New Delhi: One-time White House chief strategist Steve Bannon – known to be as controversial as he is polarising – made a sudden and unexpected appearance in India’s ongoing public diplomacy campaign on Kashmir in the United States before vanishing again into the ether.
Indian ambassador to the US Harsh Shringla tweeted a photo with Bannon, only to delete it several hours later without explanation.
Shringla had posted the tweet late on Wednesday night, Washington time. Attached was a photograph which showed the senior Indian diplomat with Bannon. The photo was innocuous, but the caption was striking – “A pleasure to meet the legendary ideologue and ‘Dharma’ warrior @StephenBannon, an avid follower of the #Hindu epic the #BhagvadGita”.
The tweet’s language appears to have been influenced by a 2017 profile of Bannon in The Diplomat, ‘Steve Bannon, Dharma Warrior: Hindu Scriptures and the Worldview of Trump’s Chief Ideologue’.
After being up for about eight hours, the tweet was deleted early on Thursday.
The ambassador gave no public reason for the deletion of the tweet, which received a lot of attention on the social media platform. While many replies criticised the Indian envoy for meeting someone with links to white supremacist thought, there were also pats on the back from well-known right-wing influencers.
The tweet may have been deleted after it started getting the attention of Pakistani media and the larger Twittersphere. Pakistan Prime Minister Imran Khan had already through his tweets and an op-ed in the New York Times sought to compare BJP and the Rashtriya Swayamsevak Sangh to the Nazis before World War II.
“It was giving a needless handle to some elements,” said Indian official sources about the possible reasons behind the deletion of the tweet.
Kashmir in eye of storm
The sources told The Wire that the meeting between Bannon and Shringla was part of the Indian ambassador’s efforts to meet influential persons of different ideologies and affiliations who could be helpful in the coming months to counter Pakistan’s campaign over Kashmir in the US.
It is learnt that the Indian envoy has also sought a meeting with Democrat presidential ticket hopeful Bernie Sanders, who had expressed concern about the continuing communication clampdown in Kashmir.
“It’s a war in Washington and India needs all the help that we can get,” said sources.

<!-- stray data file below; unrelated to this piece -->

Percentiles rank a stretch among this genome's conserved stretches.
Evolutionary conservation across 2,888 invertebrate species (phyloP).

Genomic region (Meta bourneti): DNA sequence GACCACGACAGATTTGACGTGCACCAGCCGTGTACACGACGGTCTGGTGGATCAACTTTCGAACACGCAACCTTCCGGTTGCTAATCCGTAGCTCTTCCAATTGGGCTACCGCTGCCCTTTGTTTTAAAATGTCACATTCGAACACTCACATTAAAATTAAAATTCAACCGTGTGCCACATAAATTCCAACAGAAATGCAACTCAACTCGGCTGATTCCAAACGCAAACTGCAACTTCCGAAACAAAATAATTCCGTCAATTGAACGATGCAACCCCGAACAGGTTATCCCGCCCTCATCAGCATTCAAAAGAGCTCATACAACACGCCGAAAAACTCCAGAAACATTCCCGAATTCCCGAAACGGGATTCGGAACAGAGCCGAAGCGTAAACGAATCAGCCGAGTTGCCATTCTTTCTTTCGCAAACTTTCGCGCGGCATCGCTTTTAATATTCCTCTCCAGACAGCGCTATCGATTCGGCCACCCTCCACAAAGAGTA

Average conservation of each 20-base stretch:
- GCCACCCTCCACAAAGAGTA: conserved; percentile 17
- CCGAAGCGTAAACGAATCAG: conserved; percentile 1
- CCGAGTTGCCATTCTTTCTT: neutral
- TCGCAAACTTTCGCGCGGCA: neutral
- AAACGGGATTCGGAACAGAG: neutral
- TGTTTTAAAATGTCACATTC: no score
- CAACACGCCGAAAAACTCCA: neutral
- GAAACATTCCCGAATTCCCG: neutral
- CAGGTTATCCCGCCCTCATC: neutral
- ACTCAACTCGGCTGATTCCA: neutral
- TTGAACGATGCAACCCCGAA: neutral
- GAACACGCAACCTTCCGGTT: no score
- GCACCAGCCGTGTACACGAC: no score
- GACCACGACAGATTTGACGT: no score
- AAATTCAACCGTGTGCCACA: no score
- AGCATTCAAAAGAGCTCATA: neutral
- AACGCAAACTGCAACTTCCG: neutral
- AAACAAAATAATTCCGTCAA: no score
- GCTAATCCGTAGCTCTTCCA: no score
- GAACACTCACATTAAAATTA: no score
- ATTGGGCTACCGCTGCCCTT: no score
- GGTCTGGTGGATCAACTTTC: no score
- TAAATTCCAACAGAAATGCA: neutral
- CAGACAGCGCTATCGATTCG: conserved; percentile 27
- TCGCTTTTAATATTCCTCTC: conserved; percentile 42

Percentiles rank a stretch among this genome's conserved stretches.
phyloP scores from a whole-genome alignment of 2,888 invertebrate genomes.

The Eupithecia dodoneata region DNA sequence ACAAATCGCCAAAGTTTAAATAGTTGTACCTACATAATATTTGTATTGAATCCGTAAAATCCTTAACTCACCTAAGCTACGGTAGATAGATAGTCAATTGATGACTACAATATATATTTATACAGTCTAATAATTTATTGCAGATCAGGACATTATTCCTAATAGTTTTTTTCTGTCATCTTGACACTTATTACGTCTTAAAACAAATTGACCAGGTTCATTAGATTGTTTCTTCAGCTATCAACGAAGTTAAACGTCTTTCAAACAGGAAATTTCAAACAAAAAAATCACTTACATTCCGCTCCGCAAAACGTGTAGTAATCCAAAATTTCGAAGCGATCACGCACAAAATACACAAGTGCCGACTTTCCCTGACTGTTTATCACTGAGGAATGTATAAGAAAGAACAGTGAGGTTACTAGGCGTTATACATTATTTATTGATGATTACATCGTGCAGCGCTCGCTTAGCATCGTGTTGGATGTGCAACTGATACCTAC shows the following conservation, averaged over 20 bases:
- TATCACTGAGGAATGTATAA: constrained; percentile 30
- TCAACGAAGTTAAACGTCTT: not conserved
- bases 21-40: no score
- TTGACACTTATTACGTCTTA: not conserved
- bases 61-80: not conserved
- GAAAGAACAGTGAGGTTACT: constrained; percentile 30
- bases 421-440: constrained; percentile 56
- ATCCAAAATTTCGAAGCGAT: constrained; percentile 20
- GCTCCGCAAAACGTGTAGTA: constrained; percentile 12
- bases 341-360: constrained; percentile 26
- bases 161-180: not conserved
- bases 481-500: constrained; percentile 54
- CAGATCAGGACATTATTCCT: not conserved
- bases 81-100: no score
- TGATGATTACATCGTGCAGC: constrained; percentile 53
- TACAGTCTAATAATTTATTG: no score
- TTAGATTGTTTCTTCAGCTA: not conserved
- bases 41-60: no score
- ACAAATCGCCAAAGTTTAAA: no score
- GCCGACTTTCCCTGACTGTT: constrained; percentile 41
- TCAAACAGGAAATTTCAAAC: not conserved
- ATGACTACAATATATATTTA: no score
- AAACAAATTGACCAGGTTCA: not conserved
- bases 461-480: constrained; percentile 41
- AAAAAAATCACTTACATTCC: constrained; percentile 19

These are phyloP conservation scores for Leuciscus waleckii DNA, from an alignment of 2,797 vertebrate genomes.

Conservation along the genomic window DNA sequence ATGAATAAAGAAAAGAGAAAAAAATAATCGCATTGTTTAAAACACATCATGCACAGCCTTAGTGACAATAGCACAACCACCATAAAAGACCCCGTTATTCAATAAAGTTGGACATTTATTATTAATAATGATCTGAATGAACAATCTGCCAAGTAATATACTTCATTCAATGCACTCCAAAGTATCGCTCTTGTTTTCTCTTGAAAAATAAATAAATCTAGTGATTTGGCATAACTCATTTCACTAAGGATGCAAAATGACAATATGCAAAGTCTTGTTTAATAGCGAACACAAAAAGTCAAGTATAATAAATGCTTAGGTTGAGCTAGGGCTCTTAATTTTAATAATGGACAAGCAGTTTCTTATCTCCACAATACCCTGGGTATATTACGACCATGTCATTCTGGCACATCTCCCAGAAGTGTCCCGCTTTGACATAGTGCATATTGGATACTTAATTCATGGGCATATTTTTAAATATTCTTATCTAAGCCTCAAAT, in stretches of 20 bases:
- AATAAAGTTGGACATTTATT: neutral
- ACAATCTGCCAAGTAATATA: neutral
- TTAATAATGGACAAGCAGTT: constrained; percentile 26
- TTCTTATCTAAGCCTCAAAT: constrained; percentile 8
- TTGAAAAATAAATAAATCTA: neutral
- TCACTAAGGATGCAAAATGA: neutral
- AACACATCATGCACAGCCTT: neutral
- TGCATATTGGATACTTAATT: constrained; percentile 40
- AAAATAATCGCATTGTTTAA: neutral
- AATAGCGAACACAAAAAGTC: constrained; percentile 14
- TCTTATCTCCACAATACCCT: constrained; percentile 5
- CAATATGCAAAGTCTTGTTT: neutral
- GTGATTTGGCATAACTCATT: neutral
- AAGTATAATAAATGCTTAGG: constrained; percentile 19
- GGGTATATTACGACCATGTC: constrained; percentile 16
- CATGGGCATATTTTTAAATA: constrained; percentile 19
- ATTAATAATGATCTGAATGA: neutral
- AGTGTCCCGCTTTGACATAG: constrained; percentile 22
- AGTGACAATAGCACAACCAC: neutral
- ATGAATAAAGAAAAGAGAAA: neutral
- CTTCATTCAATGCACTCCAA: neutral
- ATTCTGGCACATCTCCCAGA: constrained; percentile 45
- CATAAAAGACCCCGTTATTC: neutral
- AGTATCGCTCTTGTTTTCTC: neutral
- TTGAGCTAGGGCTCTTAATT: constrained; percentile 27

In the US, high profile – but mainly Democratic – Congress representatives like Ilhan Omar have been critical about the situation in Kashmir. The upcoming session of US Congress is also likely to see a public hearing on Kashmir in the House of Representatives.
We should be calling for an immediate restoration of communication; respect for human rights, democratic norms, and religious freedom; and de-escalation in Kashmir.
International organizations should be allowed to fully document what is happening on the ground.
— Ilhan Omar (@IlhanMN) August 26, 2019
On September 3, Shringla released a 12-minute long video where he gives a detailed explanation of India’s rationale for reading down Article 370 and also the current situation in Kashmir to counter “speculation, some peddling of half truths, untruths, factually incorrect information that has emanated in the media, primarily in United States”.
A senior media executive, Bannon was one of the key brains behind US President Donald Trump’s election campaign and then joined his administration as chief strategist in the White House.
Trump, however, soon came under pressure, even from his allies, to oust Bannon, whom many within the administration considered “too extreme” in his pandering to the alt-right.
When Trump eventually let go of Bannon, he is understood to have felt that the latter was taking too much credit for the president’s rise and policy positions.
Of significant concern are Bannon’s links to controversial data sciences firm Cambridge Analytica (CA), a company partly owned by the billionaire Robert Mercer.
The Mercer family is also a significant financial backer of right-wing news network Breitbart News, which Bannon at one point headed and is closely associated with.
In 2018, after the Facebook-Cambridge Analytica data sharing scandal broke out, details emerged of Bannon’s involvement with the data analytics and mining company. The former Trump advisor was vice-president of Cambridge Analytica in 2014 and may have been associated with the company’s alleged role in the Brexit vote.
In March 2018, former Cambridge Analytica employee and whistleblower Christopher Wylie said that he had been hired to create “Steve Bannon’s psychological warfare mindf*ck tool”.
The controversy also had ripple-effects in India, prompting the BJP go take a harsh position against Facebook and Cambridge Analytica. Describing the potential violation of privacy as a “breach of trust”, Union law minister Ravi Shankar Prasad in July 2018 said that the CBI would investigate the Cambridge Analytica data breach. Nothing has come of those efforts since then, however.
After a political exile of sorts, a recent tweet by Trump indicated that Bannon may be essaying a comeback.
Nice to see that one of my best pupils is still a giant Trump fan. Steve joined me after I won the primaries, but I loved working with him! pic.twitter.com/jRpmdrGYTB
— Donald J. Trump (@realDonaldTrump) August 2, 2019
Bannon is still officially not back with Trump but is expected to once again play a key part in his re-election campaign.
In 2014, Bannon, who was then the head of Breitbart News Group, had described Indian PM Modi’s victory as part of the global revolt against crony capitalism. His characterisation was seen by observers as odd given Modi’s proximity to certain businessmen and corporate groups.